>forbid I might have to convert the value to a string and parse it... ick.
>Any suggestions would be appreciated.
>Paul
>---
>    __________
> _ /\  _______\ ____________________________________________________________
>|  \ \ \____  /  Paul Smith,   Elect. Analysis |     Time is something that |
>|   \ \ \/ / /  GM Truck Engineering,  Troy MI |   prevents everything from |

>|_____\  / /___________________________________|____________________________|

        \/_/
Paul,
    Try program below, it may needs some modificatios.
Regards
Habib

#include <stdio.h>
main()
{
     int i;
     char *str,*str2,*f_str,*f_str2;
     char *tostr();
     printf("->");
     scanf("%d",&i);
     str= tostr(i);
     str2 = (char *)malloc(100 * (sizeof(char)));
     if(str2 == NULL)
           exit(1);    /* Error */
     to_rev(str);
     for(f_str = str,f_str2 = str2; *(str); ){
         for(i = 0; i < 3 && *(str) ; i++,str2++,str++)
             *(str2) = *(str);
         if(! (*(str)) ) break;
         *(str2) = ',';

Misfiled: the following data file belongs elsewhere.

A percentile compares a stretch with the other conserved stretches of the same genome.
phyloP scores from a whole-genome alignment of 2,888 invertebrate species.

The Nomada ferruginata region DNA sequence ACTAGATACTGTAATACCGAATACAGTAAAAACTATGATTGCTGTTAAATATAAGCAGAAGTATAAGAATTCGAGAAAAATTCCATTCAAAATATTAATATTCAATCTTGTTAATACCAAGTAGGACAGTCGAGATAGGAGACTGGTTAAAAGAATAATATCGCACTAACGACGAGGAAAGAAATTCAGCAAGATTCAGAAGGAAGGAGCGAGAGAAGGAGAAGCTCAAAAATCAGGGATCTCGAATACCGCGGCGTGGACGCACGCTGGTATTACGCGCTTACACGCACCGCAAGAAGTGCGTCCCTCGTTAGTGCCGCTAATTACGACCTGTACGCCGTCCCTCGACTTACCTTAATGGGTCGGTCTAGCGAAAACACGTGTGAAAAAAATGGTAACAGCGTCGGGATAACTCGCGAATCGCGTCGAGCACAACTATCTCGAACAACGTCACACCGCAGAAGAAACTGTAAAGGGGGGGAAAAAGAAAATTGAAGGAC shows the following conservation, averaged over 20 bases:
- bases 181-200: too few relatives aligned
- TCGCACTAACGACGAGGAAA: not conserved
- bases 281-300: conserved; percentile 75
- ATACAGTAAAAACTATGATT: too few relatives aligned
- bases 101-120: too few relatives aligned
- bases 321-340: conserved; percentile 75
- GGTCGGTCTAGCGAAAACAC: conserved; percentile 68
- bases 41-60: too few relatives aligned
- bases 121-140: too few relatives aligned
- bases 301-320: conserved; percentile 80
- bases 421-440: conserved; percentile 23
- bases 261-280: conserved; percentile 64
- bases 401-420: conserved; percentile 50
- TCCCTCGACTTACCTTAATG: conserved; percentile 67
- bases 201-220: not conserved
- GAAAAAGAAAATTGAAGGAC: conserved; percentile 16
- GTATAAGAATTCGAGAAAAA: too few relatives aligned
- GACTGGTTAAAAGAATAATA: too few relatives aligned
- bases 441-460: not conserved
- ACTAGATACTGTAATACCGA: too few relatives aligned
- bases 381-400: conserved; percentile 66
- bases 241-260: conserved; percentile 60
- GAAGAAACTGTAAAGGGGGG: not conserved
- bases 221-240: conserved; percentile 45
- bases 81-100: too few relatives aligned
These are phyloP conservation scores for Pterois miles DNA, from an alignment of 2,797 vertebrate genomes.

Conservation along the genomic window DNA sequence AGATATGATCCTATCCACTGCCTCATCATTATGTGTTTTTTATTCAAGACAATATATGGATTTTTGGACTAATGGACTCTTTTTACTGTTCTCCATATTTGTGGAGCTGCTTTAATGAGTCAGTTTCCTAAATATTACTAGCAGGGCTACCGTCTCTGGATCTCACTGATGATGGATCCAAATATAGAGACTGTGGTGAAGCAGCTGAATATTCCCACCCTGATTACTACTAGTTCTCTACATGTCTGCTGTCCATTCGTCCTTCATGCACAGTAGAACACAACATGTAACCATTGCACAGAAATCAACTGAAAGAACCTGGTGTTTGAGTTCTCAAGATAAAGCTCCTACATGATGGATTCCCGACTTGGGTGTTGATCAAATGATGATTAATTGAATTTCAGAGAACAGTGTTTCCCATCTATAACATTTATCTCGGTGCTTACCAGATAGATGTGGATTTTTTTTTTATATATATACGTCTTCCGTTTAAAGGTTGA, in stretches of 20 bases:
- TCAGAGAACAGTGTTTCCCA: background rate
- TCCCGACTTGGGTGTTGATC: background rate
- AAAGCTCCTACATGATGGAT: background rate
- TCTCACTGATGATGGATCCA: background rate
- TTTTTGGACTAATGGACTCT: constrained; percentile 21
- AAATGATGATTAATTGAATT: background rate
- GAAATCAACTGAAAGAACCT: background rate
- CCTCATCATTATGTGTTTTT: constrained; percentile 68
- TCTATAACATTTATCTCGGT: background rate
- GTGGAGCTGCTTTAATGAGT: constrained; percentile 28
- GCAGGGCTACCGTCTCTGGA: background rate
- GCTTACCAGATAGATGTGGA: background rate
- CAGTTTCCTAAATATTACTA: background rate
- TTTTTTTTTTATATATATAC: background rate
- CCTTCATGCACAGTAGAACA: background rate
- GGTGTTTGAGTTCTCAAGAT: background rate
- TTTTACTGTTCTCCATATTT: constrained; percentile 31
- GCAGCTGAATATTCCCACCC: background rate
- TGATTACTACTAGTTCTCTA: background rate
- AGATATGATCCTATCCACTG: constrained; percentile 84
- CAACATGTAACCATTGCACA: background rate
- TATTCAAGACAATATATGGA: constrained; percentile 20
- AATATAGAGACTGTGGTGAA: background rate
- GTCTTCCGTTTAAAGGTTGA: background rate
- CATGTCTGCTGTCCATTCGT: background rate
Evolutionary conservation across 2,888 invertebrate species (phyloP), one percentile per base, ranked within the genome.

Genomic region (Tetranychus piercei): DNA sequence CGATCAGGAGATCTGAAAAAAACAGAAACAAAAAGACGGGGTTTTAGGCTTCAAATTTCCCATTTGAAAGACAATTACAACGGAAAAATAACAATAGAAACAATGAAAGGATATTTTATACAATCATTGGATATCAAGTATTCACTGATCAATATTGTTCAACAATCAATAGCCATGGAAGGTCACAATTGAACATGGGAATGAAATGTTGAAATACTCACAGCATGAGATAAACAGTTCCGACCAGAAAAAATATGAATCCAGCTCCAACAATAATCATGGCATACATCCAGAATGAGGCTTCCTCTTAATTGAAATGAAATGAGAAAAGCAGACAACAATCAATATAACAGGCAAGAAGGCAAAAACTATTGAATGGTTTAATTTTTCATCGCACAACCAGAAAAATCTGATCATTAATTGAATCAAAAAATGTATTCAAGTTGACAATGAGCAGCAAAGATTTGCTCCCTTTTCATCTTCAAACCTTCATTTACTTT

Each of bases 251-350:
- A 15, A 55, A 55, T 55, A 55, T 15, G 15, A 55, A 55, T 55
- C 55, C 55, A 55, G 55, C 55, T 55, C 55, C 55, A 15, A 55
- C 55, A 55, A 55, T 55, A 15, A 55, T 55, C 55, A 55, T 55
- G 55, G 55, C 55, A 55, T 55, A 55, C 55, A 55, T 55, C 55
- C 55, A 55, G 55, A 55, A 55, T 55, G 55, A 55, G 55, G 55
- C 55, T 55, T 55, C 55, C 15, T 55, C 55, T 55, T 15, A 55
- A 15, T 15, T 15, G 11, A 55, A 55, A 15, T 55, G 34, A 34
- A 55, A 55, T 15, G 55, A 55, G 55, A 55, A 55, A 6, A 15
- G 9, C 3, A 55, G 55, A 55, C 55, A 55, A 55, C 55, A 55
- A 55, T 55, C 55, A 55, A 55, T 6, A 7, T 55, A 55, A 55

str2++;
     }/*for*/
     str2 = f_str2;
     to_rev(str2);
     printf("%s\n",str2);
     exit(0);

Quote:
}

to_rev(str)
char *str;
{
    char *rev_str,*f_str,*f_rev_str;
    rev_str = (char *)malloc(strlen(str)+1);
    if(rev_str == NULL)
        return(0);
    f_str = str;
    f_rev_str = rev_str;
    for(str += strlen(str) -1;str >= f_str; str--,rev_str++)
        *(rev_str) = *(str);
    ++rev_str;
    *(rev_str) = '\0';
    strcpy(f_str,f_rev_str);
    free(f_rev_str);
    return(1);
Quote:
}

char *tostr(l)
int l;
{
   char p[40];
   return(sprintf(p,"%d",l));

- Show quoted text -

Quote:
}



Tue, 20 May 1997 09:27:03 GMT  
 How to display 1234567 as 1,234,567 ?


Quote:
> to_rev(str)
> char *str;
> {
>     char *rev_str,*f_str,*f_rev_str;
>     rev_str = (char *)malloc(strlen(str)+1);
>     if(rev_str == NULL)
>         return(0);
>     f_str = str;
>     f_rev_str = rev_str;
>     for(str += strlen(str) -1;str >= f_str; str--,rev_str++)
>         *(rev_str) = *(str);
>     ++rev_str;
>     *(rev_str) = '\0';